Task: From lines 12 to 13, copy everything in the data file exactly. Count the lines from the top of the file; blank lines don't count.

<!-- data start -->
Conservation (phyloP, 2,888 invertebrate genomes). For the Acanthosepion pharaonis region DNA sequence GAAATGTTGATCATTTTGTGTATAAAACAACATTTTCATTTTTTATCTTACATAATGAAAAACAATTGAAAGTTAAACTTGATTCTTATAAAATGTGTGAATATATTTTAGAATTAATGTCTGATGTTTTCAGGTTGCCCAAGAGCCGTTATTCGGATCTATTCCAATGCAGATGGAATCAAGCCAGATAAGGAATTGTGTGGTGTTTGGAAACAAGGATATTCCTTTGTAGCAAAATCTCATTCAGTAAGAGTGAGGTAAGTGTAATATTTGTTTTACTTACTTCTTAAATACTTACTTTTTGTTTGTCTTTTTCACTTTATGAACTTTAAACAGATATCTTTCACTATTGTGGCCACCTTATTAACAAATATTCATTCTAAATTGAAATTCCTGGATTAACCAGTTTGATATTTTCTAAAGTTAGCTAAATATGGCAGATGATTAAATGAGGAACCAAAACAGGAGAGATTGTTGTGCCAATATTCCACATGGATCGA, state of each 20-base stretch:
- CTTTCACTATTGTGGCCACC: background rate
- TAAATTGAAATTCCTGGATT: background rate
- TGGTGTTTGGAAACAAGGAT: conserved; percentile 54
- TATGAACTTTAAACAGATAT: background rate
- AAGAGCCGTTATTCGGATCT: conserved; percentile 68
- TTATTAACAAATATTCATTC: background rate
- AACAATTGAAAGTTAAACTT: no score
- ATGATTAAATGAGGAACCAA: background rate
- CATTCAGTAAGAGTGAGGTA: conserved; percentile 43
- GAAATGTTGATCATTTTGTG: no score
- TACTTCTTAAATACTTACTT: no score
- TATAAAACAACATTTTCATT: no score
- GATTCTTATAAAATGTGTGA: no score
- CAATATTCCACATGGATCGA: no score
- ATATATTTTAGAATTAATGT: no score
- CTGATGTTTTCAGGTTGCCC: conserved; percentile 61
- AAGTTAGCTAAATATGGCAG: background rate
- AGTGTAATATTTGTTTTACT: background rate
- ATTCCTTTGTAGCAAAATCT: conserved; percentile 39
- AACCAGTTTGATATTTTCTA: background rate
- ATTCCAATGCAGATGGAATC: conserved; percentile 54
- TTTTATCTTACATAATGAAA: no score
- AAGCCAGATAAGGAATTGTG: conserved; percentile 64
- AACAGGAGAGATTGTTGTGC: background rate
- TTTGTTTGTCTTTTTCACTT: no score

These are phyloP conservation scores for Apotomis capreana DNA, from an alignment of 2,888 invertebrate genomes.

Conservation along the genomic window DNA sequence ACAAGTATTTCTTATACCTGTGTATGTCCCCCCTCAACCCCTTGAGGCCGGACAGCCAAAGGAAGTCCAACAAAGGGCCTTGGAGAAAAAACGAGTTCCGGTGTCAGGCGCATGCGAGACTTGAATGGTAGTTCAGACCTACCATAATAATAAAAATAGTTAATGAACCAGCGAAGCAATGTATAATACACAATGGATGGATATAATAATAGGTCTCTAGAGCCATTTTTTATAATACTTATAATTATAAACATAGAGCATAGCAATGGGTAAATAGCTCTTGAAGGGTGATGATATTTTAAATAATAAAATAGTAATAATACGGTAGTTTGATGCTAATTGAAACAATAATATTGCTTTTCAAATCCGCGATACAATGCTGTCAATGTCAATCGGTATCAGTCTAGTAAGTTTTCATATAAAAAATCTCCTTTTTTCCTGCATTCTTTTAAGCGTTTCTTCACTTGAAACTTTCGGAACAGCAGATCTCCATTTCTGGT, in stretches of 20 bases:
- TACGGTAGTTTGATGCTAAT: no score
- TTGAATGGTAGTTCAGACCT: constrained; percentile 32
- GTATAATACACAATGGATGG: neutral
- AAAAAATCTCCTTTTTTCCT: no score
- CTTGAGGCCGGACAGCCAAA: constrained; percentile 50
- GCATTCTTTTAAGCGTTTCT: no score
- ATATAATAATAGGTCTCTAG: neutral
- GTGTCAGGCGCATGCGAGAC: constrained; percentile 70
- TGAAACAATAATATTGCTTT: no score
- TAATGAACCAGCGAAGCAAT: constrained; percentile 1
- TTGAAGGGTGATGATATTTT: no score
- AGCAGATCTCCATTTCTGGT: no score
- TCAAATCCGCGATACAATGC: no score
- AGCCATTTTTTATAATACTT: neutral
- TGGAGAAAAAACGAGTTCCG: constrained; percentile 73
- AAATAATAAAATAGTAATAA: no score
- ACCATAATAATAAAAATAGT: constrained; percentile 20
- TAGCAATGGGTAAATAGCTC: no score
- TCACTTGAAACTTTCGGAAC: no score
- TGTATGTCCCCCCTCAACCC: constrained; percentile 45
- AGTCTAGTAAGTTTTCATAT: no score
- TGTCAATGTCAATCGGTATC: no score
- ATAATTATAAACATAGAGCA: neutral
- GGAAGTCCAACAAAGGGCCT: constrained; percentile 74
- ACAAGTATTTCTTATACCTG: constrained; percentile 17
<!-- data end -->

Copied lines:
- TACTTCTTAAATACTTACTT: no score
- TATAAAACAACATTTTCATT: no score